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Cannes Festival goes digital

By Angela Doland, The Associated Press
Friday May 17, 2002

CANNES, France — From “Star Wars” to a small Iranian film, offerings at Cannes are showing how digital cameras give new freedom to directors, whether they want to create dazzling asteroid showers or more intimate settings. 

Four of the movies in the Cannes Film Festival’s main competition were shot digitally. From China, Russia, Britain and Iran, they all went digital for different reasons. 

One director found that he could shoot in tight, enclosed spaces because digital cameras are smaller and don’t require as big a crew; another wanted to film 90 minutes in a single take. 

And then, of course, there’s the latest “Star Wars” movie, which screened out of competition. George Lucas was on the Croisette to show off his latest futuristic fantasy Thursday, the same day it opened in the United States. 

The movie was shot on digital cameras, and was shown in Cannes on a digital projector, which uses tiny mirrors, prisms and digitally stored images instead of celluloid reels. 

Lucas says digital moviemaking has opened up new possibilities and plot lines that were impossible when he shot his first “Star Wars” movies decades ago. When Yoda first appeared, for instance, in “The Empire Strikes Back,” he was a puppet and couldn’t move around much; in the new movie, “Attack of the Clones,” digital Yoda has a light-saber fight. 

Asked by a reporter whether Yoda had lost any “poetry” in the transformation, Lucas replied: “Whatever we may lack in poetry we make up for by the fact that I can do things that I couldn’t do (before).”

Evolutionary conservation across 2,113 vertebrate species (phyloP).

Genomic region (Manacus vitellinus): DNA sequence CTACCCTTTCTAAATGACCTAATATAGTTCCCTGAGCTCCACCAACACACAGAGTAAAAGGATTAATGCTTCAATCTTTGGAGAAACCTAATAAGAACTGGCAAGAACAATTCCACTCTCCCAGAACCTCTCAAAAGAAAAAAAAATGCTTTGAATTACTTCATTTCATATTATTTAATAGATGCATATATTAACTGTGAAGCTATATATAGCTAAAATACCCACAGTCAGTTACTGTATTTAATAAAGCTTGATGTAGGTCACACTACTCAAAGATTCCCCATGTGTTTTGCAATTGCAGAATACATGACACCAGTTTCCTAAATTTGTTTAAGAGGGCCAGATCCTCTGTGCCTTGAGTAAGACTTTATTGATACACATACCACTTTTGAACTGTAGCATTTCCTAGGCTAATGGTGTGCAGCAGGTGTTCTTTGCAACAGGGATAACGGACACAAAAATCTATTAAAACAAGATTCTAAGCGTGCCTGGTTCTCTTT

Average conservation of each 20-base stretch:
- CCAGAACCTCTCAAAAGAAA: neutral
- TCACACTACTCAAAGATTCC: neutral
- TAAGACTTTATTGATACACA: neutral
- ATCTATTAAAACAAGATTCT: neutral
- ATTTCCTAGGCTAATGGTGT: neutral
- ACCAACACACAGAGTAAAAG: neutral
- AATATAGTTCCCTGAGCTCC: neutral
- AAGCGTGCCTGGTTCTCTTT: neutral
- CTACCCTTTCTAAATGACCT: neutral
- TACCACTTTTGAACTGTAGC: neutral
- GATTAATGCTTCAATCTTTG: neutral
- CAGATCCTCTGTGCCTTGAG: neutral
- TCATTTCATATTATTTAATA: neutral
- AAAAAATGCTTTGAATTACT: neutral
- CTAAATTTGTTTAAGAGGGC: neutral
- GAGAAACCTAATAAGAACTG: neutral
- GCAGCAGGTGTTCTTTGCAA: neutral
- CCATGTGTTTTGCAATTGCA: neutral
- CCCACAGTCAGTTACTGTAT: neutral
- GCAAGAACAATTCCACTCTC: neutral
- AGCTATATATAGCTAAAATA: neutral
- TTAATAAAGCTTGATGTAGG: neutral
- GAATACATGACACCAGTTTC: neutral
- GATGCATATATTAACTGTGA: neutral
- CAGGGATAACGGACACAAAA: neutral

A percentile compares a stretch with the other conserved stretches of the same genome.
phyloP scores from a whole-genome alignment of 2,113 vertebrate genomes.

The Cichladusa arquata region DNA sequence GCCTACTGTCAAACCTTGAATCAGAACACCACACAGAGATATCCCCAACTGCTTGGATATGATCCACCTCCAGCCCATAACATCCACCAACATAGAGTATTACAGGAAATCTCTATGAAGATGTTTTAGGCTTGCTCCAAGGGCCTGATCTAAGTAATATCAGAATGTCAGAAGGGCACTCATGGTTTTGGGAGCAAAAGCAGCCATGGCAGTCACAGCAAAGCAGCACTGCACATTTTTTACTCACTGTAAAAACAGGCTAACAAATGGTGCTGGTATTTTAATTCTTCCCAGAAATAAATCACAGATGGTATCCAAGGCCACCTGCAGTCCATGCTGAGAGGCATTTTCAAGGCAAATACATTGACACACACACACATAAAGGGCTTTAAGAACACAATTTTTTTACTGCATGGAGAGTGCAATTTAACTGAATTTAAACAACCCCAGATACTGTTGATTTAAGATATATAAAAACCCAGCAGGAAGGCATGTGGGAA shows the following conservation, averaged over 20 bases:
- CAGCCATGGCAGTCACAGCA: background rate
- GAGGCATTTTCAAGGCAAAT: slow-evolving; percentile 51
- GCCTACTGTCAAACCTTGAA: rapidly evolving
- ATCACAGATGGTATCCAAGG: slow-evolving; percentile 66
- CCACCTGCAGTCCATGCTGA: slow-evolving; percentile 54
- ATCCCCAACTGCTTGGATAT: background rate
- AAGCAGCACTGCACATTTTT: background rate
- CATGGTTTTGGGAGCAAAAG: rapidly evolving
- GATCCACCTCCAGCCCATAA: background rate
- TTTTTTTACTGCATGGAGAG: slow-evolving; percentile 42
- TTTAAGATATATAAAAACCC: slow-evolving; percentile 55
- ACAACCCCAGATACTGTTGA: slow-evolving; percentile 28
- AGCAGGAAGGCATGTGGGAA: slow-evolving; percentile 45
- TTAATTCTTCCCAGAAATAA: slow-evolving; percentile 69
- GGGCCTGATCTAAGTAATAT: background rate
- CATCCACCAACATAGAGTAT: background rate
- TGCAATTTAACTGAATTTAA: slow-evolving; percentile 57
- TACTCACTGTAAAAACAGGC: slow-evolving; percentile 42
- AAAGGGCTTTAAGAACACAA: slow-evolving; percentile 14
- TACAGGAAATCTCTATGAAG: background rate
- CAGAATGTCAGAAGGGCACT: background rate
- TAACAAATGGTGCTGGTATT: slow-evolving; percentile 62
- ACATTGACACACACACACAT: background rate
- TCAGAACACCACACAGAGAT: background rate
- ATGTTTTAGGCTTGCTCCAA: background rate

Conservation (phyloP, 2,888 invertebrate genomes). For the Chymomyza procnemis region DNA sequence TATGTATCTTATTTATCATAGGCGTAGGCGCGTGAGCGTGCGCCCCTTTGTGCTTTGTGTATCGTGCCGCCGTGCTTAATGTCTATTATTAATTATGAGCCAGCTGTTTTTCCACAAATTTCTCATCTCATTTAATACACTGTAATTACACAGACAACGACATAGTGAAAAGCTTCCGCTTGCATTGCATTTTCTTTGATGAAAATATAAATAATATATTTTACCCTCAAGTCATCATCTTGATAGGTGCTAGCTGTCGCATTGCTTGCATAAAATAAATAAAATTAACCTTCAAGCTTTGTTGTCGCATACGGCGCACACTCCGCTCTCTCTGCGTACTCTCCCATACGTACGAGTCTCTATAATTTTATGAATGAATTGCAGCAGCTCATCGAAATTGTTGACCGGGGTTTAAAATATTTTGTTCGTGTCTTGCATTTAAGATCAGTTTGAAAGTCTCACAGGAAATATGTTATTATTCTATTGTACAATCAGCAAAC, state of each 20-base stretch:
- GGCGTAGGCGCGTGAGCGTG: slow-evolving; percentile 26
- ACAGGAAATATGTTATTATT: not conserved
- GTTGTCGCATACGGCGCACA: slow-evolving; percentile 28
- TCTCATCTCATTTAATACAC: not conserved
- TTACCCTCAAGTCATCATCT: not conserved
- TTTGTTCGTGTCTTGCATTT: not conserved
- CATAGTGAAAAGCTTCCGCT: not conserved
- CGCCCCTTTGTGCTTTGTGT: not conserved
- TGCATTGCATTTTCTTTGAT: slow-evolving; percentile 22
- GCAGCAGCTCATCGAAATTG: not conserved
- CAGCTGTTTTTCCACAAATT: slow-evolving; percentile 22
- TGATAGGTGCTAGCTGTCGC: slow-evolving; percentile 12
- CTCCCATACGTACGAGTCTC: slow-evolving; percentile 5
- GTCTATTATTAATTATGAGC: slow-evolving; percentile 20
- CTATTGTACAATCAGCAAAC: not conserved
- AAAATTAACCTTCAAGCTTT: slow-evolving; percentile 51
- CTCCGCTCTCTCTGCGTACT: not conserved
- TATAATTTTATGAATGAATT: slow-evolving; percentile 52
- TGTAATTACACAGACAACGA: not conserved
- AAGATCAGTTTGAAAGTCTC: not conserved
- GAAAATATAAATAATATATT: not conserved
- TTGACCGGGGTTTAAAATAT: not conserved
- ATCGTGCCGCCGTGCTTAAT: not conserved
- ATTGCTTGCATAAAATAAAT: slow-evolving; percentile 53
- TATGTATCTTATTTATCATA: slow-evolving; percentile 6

Film purists say digital prints lack depth of field or a certain warmth that film captures. 

Proponents say digital is cheaper, saving the expense of film or big crews. Digital moviemaking has helped open the industry for cash-strapped directors. 

Cannes’ organizers want to show they’re open to the debate. This year, they fitted out two theaters with digital projectors and have invited about 10 directors to talk about going digital. 

Iranian director Abbas Kiarostami’s film “Ten” is worlds away from Lucas’ special-effects blockbuster. It’s about the emotional lives of six women. 

“It’s a film that takes place in a closed space — a car,” Marin Karmitz, who produced the movie, said in an interview. “It’s possible to forget the camera, to be just a witness.” 

Another movie up for the main prize at Cannes is Alexander Sokurov’s “Russian Ark.” It’s set in St. Petersburg’s Hermitage museum and is shot in a continuous 90-minute Steadicam shot. Britain’s Michael Winterbottom used digital cameras for his rock epic showing at Cannes, “24 Hour Party People.” 

“Unknown Pleasures,” by Chinese filmmaker Jia Zhang-Ke, is about two 19-year-olds wandering around the industrial city of Datong trying to figure out life. Jia says using a digital camera gave him freedom of movement. 

“I had the impression of being a poet from ancient times who was observing the surrounding landscape while listening to the sound of his own inner music,” Jia says.